Although it’s rather steep, the trail is only about a half-mile long. As we hike, bring your eye up to the cliff’s side and notice its complexity. With volcanic chunks and pockets of varying sizes visible on the cliffside, Eagle Rock is a solidified cover page of Tahoe’s eruptive past.
Chunks of stone big and small were picked up in a cascading, eruptive flow and then suspended and solidified together in large form. At the base of Blackwood Canyon, Eagle Rock has been wedged by frost and scraped by glaciers.
The pockets we see today atop Eagle Rock tell of a weathered past. Similar to volcanic rocks found rimming the north and west reaches of the Lake Tahoe Basin, Eagle Rock is a dramatically placed and easily accessible volcanic showcase.
Layers of The Lake
Now let’s go to a beach on the north shore just under three miles north of Tahoe City on Highway 28. Skylandia Beach is a part of the California State Park system and a welcomed refuge for many visitors of the high Sierra sun in the hot summer months.
After the short walk down to the lake’s edge, we arrive at a well-formed beach with full east-to-west views of the Lake of The Sky. With our toes (or maybe more) dipped into Tahoe’s refreshing waters, we look back towards the cliff above the beach.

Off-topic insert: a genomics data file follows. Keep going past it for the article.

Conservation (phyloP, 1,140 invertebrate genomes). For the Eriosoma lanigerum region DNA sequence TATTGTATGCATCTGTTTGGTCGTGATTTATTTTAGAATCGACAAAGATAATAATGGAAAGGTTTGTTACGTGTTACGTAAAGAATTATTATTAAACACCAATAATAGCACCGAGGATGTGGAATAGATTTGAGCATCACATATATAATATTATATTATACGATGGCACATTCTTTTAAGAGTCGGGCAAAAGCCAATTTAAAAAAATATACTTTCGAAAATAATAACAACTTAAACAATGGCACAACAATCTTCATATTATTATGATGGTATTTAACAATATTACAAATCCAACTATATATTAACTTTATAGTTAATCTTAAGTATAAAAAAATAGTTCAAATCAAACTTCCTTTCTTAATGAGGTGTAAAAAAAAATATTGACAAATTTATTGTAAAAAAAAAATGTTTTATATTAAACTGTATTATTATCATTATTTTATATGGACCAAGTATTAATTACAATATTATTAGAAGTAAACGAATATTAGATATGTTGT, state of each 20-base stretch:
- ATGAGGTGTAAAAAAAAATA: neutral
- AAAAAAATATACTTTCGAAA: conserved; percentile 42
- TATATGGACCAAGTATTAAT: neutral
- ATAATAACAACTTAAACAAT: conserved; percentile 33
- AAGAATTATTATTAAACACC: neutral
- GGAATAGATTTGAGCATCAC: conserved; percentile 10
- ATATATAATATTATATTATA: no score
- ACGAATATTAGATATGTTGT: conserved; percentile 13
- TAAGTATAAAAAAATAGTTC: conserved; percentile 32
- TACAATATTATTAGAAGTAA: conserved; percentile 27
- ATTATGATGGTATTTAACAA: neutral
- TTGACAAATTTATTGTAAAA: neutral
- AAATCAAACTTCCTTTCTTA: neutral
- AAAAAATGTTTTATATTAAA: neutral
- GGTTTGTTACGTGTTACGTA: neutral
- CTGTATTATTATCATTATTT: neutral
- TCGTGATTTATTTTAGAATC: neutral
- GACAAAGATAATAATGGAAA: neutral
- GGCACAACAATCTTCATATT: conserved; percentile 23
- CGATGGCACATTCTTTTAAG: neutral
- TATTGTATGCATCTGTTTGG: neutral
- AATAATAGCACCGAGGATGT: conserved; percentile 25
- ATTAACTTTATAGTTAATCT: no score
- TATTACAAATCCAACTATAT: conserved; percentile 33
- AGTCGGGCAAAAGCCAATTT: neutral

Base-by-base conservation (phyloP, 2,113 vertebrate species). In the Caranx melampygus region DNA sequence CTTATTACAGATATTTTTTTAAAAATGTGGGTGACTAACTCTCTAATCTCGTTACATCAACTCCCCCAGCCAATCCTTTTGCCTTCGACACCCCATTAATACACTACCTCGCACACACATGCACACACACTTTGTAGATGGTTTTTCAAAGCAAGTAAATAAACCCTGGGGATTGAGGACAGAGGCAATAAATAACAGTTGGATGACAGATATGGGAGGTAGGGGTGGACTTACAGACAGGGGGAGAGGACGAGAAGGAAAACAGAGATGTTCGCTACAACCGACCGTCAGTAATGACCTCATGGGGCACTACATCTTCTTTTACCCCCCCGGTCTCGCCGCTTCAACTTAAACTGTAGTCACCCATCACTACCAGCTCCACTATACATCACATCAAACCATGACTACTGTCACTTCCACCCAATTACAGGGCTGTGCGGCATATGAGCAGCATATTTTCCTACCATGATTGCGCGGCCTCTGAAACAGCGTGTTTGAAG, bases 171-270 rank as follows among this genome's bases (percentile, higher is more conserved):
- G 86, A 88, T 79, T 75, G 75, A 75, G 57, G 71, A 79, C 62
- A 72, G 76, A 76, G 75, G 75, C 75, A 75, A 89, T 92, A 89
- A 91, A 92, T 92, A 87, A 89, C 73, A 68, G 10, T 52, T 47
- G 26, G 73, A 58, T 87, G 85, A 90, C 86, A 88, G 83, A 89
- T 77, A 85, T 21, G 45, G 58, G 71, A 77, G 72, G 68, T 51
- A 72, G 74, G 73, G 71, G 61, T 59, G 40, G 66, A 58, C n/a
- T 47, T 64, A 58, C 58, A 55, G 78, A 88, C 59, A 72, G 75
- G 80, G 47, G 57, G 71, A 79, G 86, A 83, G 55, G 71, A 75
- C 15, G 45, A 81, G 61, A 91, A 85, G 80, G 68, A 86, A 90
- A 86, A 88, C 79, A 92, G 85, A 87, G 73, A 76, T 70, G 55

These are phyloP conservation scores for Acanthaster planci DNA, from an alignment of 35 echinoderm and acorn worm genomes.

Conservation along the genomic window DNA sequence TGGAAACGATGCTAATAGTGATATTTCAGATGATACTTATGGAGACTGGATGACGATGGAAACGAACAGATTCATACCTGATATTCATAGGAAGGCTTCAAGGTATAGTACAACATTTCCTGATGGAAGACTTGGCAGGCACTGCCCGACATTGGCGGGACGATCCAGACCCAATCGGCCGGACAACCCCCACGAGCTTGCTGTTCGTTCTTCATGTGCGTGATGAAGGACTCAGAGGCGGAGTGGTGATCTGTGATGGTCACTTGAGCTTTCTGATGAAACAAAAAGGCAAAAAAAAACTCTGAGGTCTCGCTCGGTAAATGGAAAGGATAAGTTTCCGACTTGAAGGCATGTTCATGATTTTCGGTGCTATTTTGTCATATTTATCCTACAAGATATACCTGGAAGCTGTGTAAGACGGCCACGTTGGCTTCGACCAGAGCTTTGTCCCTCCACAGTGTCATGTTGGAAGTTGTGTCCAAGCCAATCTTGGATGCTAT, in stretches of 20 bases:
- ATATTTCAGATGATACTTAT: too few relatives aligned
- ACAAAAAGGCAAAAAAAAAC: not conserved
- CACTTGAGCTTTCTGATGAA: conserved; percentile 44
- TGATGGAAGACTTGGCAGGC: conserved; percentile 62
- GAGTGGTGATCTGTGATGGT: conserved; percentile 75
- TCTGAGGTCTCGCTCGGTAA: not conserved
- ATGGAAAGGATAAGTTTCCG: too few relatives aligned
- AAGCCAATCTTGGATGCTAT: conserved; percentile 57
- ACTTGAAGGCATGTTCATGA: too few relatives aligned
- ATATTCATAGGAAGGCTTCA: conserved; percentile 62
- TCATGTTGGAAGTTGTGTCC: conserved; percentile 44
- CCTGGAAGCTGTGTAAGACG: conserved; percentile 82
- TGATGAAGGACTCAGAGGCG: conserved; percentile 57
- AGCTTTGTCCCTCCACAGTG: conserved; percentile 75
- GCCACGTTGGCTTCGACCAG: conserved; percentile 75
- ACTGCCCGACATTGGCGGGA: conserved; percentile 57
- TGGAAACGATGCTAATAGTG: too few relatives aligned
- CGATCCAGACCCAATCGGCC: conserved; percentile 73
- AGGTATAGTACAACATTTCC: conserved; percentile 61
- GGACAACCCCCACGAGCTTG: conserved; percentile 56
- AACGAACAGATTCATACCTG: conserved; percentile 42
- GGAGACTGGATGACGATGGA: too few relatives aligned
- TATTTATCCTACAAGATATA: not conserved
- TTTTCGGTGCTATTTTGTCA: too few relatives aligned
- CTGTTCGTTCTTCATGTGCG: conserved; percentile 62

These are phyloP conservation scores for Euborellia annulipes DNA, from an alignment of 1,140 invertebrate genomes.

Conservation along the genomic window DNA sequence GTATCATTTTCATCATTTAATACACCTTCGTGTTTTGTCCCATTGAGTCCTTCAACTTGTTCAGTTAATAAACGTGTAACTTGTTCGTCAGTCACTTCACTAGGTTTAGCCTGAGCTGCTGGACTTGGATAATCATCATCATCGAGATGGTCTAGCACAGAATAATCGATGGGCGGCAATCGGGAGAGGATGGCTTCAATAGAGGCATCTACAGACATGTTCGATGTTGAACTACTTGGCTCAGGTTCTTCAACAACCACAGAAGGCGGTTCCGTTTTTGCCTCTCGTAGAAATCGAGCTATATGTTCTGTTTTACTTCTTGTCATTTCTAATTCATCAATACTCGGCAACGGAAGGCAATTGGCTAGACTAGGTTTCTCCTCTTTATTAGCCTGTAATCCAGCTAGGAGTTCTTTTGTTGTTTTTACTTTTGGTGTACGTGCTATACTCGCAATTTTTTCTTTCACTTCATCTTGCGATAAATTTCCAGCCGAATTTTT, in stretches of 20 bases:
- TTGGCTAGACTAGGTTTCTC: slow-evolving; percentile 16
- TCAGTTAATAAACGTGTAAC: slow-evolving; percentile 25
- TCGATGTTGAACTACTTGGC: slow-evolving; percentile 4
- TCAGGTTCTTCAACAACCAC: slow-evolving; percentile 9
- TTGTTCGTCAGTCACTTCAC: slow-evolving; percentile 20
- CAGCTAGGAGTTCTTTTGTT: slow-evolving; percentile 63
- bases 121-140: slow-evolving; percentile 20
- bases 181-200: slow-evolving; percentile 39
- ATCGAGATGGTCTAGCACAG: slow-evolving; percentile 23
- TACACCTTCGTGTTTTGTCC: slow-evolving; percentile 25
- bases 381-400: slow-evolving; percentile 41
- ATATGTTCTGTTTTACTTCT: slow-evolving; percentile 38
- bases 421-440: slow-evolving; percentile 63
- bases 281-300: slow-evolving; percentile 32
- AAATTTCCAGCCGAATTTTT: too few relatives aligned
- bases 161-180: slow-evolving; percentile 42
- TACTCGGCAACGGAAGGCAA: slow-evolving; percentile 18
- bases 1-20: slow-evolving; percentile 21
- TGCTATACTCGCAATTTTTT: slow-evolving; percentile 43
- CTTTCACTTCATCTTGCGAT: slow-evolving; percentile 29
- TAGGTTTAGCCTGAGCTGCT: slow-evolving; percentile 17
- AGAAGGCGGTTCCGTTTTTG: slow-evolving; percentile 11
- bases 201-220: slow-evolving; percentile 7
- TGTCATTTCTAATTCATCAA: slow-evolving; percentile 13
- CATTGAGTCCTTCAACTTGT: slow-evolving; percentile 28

The layering of different sediments becomes especially apparent in the crumbly gravely cliff. The youngest of any rock thus far in our stories of stone, these crumbling, eroded cliffs above Skylandia Beach are lake deposits that are about 11 thousand years or younger.
During our most recent ice age, the Tioga, the canyons around Lake Tahoe were partially filled with serpents of ice slithering their gravity-powered path towards the lake.As days became warmer, the serpents of ice slowed and began to melt in place.
Despite gravity’s inevitability, their downhill progress was thwarted by climatic shift. All of the sand, gravel, and stones picked up by the ice becomes subject to this melting process.